Charles Darwin also used other parts of his grounds for experiments. He set up a lawn plot. This was a rectangular piece of ground which was left unmown so he could find out the types of plants that would grow there naturally. He observed the plot for three years and found that the number of different kinds of plants surviving there went down as the plants competed for survival.
You could set one up easily in the school grounds or perhaps at home and check Charles Darwin’s experiment.
In another experiment on the lawn a slab of stone was placed on the ground and secured into it by two metal rods. This was set up to test the activity of earthworms in the soil and became the Wormstone experiment. Over the years the stone gradually sunk into the ground due to the action of the earthworms burrowing though the soil and turning it over. By careful measuring it was found that the stone sank 2 millimetres a year.
You could set one up easily (without the metal rods) in the school grounds or perhaps at home and see how much the earthworms sink the stone in a year.
At the far end of the lawn a footpath was set up by a meadow and around a wood. It is called the Sandwalk. Charles Darwin used to walk around it to get exercise while he thought about his experiments and ideas.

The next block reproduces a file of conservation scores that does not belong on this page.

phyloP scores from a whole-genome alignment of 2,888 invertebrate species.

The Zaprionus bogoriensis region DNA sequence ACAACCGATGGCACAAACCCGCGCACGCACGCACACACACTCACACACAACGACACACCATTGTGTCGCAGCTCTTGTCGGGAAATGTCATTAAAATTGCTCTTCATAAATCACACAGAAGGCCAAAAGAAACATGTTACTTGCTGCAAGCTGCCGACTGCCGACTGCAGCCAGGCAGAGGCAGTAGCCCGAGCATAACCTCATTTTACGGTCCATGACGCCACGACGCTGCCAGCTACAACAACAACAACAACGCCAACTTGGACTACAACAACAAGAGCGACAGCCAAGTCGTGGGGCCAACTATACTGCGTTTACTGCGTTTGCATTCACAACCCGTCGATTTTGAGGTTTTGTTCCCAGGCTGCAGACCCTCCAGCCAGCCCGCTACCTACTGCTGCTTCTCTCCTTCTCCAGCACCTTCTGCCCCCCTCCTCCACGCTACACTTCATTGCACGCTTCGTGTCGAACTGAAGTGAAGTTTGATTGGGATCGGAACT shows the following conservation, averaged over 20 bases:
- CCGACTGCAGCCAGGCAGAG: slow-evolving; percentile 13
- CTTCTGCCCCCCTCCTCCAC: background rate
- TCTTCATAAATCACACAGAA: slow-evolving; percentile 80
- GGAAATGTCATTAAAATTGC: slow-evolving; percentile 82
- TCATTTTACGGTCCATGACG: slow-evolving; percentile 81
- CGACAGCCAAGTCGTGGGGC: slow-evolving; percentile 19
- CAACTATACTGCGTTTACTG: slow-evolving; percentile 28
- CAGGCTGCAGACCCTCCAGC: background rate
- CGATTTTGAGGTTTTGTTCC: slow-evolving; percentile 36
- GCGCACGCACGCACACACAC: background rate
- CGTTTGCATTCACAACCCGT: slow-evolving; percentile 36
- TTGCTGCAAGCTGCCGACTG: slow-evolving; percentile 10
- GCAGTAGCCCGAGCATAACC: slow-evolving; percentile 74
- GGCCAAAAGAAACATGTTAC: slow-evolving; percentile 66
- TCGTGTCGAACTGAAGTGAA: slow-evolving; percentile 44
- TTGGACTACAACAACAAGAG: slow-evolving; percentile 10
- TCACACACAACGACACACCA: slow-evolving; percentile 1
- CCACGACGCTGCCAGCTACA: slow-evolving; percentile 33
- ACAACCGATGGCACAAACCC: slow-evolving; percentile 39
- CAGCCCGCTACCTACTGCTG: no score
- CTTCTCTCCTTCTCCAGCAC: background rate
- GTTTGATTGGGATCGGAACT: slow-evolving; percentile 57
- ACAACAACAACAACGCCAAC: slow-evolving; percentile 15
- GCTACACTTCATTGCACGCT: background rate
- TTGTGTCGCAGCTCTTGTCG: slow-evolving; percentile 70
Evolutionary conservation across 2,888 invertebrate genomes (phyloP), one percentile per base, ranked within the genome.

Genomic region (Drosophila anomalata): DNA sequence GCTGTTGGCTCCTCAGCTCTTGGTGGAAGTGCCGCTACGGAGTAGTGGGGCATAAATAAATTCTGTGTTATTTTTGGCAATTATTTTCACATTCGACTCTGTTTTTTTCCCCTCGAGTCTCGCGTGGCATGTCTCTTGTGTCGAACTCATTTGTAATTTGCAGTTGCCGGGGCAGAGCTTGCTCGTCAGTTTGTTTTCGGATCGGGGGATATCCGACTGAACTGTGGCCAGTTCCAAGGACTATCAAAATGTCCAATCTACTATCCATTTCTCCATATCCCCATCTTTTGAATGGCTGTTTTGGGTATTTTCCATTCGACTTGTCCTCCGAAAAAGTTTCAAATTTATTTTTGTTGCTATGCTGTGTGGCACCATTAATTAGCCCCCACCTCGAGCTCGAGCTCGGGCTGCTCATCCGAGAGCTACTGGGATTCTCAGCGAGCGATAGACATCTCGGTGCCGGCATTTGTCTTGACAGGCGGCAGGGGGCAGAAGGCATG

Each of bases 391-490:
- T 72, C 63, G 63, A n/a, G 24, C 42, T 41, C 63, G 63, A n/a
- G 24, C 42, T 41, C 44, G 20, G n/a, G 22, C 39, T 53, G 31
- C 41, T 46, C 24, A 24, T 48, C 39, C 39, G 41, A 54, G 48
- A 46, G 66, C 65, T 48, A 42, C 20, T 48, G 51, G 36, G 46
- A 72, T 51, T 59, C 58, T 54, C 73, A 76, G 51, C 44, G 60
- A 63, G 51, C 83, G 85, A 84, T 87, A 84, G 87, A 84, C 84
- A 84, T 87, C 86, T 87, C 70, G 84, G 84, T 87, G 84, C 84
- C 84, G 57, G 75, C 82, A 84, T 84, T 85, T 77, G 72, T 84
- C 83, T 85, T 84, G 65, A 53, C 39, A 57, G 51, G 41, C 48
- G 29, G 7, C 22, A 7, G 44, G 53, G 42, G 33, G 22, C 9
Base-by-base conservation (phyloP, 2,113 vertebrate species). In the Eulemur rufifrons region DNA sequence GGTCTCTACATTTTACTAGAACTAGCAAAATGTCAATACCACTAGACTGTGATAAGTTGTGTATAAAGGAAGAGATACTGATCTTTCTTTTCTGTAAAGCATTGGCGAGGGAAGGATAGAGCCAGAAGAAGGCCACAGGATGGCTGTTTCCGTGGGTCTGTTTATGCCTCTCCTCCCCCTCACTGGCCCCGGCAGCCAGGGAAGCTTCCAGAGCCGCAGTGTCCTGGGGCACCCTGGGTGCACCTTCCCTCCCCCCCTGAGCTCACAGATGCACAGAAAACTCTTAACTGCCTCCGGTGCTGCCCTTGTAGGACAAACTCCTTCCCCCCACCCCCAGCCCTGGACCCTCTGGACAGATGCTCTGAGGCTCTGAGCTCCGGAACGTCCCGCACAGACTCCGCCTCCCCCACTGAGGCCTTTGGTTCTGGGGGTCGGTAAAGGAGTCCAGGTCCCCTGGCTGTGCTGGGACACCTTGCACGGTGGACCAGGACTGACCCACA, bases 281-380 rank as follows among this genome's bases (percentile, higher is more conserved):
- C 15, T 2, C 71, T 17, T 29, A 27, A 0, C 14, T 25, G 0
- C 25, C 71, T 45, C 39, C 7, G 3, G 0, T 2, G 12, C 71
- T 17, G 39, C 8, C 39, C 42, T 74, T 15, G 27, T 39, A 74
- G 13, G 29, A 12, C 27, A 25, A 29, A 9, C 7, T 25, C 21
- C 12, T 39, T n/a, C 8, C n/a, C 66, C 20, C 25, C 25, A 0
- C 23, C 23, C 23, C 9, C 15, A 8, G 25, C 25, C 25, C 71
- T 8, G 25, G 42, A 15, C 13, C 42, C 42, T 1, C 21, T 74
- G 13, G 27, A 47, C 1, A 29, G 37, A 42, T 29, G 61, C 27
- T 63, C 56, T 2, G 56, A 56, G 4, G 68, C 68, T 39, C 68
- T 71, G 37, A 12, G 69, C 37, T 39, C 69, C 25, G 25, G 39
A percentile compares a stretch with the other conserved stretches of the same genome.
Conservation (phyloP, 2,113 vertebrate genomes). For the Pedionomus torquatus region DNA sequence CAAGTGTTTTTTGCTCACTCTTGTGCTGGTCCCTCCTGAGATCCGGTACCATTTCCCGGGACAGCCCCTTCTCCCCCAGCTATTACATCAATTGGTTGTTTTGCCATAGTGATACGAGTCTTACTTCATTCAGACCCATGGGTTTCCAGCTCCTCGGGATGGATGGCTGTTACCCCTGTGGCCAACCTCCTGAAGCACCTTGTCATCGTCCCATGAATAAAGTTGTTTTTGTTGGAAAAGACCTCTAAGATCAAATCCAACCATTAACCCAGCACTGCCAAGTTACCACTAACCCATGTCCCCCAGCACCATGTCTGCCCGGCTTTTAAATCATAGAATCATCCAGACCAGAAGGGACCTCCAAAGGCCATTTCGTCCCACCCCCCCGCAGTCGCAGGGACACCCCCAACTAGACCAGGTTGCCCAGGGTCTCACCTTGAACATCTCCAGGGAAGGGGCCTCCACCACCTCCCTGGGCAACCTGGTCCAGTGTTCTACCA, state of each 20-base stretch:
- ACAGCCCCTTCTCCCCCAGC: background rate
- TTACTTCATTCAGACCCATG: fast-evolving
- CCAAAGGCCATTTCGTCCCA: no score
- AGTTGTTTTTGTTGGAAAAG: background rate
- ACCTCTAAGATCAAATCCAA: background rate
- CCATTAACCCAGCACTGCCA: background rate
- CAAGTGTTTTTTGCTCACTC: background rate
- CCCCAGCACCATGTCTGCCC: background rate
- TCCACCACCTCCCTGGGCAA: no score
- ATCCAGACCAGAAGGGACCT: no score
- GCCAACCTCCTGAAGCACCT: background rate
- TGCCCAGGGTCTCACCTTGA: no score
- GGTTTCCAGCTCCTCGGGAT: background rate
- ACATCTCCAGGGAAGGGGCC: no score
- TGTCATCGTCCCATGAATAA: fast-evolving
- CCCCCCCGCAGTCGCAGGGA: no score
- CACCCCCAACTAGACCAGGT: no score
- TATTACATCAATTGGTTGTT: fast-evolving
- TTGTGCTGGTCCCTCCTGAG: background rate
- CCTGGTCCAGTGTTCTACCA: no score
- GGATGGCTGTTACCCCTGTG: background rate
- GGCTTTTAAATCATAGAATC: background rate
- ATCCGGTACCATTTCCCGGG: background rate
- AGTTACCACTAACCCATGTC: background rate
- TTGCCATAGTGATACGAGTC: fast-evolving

As he walked around the Sandwalk Charles Darwin used five pebbles to help him count how many times he traveled round it. After one complete circuit he kicked a pebble out of the way and walked on until he had moved all five. By then he had walked about a mile and a quarter.
Selborne is a small village in Hampshire, England. It was the home of Gilbert White (1720 – 1793) for thirty five years. Gilbert was the curate there but he also made observations on plants and animals in the countryside around the village and these were published in a book called The Natural History of Selborne in 1789. This book has been so popular with naturalist that it has never gone out of print since it was published. It has stimulated a great many people to become interested in natural history including Charles Darwin and Gilbert is also considered to be one of the first ecologists.